These and many other life questions have many answers – all based not necessarily on prime reality but rather on what ‘collective’ worldview a person holds within a community or culture, as may be seen from the following. In each case the description for each of the worldviews are an assessment but may merge one into another.
Naturalism: Atheism; Agnosticism; Existentialism
The material universe is all that exists. Reality is “one-dimensional”. There is no such thing as a soul or a spirit. Everything can be explained on the basis of natural law. Man is the chance product of a biological process of evolution. Man is entirely material. The human species will one day pass out of existence. Truth is usually understood as scientific proof. Only that which can be observed with the five senses is accepted as real or true. No objective values or morals exist. Morals are individual preferences or socially useful behaviors. Even social morals are subject to evolution and change.
Pantheism: Hinduism; Taoism; Buddhism; much New Age Consciousness
Only the spiritual dimension exists. All else is illusion, maya. Spiritual reality, Brahman, is eternal, impersonal, and unknowable. It is possible to say that everything is a part of God, or that God is in everything and everyone. Man is one with ultimate reality. Thus man is spiritual, eternal, and impersonal. Man’s belief that he is an individual is illusion. Truth is an experience of unity with “the oneness” of the universe. Truth is beyond all rational description. Rational thought as it is understood in the West cannot show us reality. Because ultimate reality is impersonal, many pantheistic thinkers believe that there is no real distinction between good and evil. Instead, “unenlightened” behavior is that which fails to understand essential unity.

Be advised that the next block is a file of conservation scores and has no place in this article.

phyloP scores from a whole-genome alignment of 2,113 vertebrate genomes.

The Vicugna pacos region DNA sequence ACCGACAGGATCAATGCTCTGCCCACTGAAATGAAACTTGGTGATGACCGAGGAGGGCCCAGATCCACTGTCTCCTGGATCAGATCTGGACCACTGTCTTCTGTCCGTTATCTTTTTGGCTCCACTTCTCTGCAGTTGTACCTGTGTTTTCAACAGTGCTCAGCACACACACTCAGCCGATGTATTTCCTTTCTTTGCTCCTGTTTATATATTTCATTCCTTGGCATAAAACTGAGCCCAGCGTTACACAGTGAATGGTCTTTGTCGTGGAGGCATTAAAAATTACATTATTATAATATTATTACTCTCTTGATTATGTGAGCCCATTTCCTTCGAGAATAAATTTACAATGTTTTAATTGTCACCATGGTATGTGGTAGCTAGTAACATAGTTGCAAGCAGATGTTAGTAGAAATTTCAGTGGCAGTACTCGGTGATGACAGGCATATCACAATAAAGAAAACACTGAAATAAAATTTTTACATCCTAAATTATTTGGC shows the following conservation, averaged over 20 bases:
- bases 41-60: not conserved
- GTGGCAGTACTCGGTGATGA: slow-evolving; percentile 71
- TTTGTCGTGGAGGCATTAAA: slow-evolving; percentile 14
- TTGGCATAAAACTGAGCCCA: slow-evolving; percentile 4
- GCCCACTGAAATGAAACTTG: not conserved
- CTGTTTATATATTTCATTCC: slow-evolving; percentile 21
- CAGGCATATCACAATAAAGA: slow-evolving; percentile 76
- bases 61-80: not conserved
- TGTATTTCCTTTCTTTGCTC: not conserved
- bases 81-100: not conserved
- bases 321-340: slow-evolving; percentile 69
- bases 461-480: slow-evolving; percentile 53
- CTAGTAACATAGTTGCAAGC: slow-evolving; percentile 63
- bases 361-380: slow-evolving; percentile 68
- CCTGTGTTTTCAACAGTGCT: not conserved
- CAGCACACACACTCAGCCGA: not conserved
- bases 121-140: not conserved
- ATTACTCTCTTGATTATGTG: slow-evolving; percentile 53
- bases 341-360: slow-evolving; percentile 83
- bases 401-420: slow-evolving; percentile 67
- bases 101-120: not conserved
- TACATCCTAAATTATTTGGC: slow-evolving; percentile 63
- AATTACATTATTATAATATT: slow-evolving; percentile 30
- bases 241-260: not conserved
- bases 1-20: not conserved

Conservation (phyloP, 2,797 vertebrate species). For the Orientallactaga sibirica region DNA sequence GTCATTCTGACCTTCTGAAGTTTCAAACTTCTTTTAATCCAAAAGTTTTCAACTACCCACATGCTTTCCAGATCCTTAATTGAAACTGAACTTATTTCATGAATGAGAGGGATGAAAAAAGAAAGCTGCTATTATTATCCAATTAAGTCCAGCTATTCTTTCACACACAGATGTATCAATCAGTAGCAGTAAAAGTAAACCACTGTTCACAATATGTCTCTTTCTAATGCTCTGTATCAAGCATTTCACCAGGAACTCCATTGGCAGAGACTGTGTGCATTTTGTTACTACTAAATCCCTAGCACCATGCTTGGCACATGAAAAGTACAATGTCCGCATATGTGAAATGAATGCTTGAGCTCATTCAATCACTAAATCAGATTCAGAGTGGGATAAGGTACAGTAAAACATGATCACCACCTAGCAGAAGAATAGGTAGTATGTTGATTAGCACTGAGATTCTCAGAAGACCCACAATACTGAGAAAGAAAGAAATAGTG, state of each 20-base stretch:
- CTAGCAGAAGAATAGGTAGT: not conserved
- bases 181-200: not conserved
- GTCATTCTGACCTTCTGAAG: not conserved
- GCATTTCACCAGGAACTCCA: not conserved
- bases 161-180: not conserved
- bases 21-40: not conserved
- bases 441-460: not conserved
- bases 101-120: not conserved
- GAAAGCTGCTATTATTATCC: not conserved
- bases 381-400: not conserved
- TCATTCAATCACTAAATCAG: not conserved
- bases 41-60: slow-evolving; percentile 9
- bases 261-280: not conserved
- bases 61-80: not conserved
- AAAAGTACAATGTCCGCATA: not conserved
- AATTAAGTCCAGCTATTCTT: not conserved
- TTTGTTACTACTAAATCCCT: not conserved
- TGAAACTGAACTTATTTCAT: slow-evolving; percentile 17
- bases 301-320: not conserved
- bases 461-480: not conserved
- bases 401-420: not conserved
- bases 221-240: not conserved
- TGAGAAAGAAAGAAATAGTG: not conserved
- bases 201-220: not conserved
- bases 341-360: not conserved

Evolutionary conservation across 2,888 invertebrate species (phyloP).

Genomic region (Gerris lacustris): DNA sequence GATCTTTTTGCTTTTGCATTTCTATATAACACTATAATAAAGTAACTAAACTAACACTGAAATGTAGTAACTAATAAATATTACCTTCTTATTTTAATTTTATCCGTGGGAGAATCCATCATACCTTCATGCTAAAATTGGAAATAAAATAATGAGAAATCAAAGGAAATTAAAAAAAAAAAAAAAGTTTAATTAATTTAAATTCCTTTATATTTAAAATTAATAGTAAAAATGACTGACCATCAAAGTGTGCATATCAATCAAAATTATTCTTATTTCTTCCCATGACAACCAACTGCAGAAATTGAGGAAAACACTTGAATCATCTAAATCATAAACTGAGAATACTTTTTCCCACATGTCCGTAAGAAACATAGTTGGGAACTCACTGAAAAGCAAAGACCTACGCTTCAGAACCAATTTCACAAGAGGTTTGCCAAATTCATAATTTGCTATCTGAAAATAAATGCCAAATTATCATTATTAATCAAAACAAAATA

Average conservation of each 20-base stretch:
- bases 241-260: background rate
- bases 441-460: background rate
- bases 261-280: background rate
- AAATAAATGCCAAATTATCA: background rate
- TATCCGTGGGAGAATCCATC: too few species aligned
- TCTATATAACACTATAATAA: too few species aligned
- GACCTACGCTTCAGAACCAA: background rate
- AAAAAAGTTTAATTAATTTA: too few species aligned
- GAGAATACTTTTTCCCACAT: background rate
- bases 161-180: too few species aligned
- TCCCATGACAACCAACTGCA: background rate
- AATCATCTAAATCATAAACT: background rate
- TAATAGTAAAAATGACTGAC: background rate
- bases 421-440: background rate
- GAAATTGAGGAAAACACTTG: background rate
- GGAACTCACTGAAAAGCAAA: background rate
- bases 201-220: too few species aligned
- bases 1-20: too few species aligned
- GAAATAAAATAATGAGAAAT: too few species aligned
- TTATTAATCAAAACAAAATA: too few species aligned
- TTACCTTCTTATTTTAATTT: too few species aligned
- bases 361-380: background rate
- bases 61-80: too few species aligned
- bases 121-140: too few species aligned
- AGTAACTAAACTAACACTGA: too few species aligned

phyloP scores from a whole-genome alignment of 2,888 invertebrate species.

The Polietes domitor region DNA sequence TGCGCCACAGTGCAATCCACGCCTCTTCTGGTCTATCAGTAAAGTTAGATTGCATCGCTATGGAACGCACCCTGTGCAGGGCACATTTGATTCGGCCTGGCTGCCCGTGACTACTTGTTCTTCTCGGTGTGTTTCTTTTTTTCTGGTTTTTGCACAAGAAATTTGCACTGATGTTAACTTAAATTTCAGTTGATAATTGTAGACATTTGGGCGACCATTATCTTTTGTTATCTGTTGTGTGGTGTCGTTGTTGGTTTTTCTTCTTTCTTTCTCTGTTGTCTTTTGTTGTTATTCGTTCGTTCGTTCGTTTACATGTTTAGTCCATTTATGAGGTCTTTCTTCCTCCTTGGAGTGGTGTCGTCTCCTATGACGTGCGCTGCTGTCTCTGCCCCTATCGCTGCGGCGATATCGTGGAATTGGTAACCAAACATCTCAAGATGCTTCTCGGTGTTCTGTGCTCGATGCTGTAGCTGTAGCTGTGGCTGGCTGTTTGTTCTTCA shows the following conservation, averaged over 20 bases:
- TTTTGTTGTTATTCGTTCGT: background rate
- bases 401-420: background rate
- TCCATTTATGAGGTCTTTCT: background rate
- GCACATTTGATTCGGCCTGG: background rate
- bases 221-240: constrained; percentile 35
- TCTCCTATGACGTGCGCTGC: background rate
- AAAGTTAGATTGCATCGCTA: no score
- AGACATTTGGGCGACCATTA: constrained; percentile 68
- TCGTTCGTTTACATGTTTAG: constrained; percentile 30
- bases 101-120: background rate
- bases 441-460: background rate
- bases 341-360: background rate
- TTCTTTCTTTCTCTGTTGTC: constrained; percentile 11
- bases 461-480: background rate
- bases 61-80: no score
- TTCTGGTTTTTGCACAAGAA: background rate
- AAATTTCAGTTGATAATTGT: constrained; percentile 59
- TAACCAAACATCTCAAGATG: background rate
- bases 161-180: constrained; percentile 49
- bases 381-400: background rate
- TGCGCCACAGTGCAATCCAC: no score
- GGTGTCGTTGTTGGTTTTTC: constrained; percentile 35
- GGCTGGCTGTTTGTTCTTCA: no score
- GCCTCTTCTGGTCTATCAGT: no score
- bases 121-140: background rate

Theism: Christianity; Islam; Judaism
An infinite, personal God exists. He created a finite, material world. Reality is both material and spiritual. The universe as we know it had a beginning and will have an end. Humankind is the unique creation of God. People were created “in the image of God,” which means that we are personal, eternal, spiritual, and biological. Truth about God is known through revelation. Truth about the material world is gained via revelation and the five senses in conjunction with rational thought. Moral values are the objective expression of an absolute moral being.
Spiritism and Polytheism: Thousands of Religions
The world is populated by spirit beings who govern what goes on. Gods and demons are the real reason behind “natural” events. Material things are real, but they have spirits associated with them and, therefore, can be interpreted spiritually. Man is a creation of the gods like the rest of the creatures on earth. Often, tribes or races have a special relationship with some gods who protect them and can punish them. Truth about the natural world is discovered through the shaman figure who has visions telling him what the gods and demons are doing and how they feel. Moral values take the form of taboos, which are things that irritate or anger various spirits. These taboos are different from the idea of “good and evil” because it is just as important to avoid irritating evil spirits as it is good ones.
Reality must be interpreted through our language and cultural “paradigm.” Therefore, reality is “socially constructed.” Humans are nodes in a cultural reality – they are a product of their social setting. The idea that people are autonomous and free is a myth. Truths are mental constructs meaningful to individuals within a particular cultural paradigm. They do not apply to other paradigms. Truth is relative to one’s culture. Values are part of our social paradigms as well. Tolerance, freedom of expression, inclusion, and refusal to claim to have the answers are the only universal values.
Copyright-Xenos WEB site at http://www.xenos.org)
Wolters, Albert. Creation Regained, Leicester: IVP, 1986.
Sire, James. The Universe Next Door, Downers Grove, III, IVP, 1977.
Kraft, Charles. Christianity in Culture, Maryknoll, N.Y: Obis, 1979.
Wager, Warren. Worldviews: A Study in Comparative History. (Hinsdale, Illinois: Dryden Press, 1977.
Danto, C Arthur. The Abuse of Beauty, Open Court, Illinois, 2003.
Danto, C Arthur. unnatural wonders, Columbia University Press, New York, 2005.
Seerveld, Calvin. Bearing Fresh Olive Leaves, Piquant, UK, 2000.
I would like to thank my friend and mentor the philosopher and writer Richard Russell for assisting me on my journey in trying to think wisely. Also for my studies at the London Institute for Contemporary Christianity on the Offspring Project.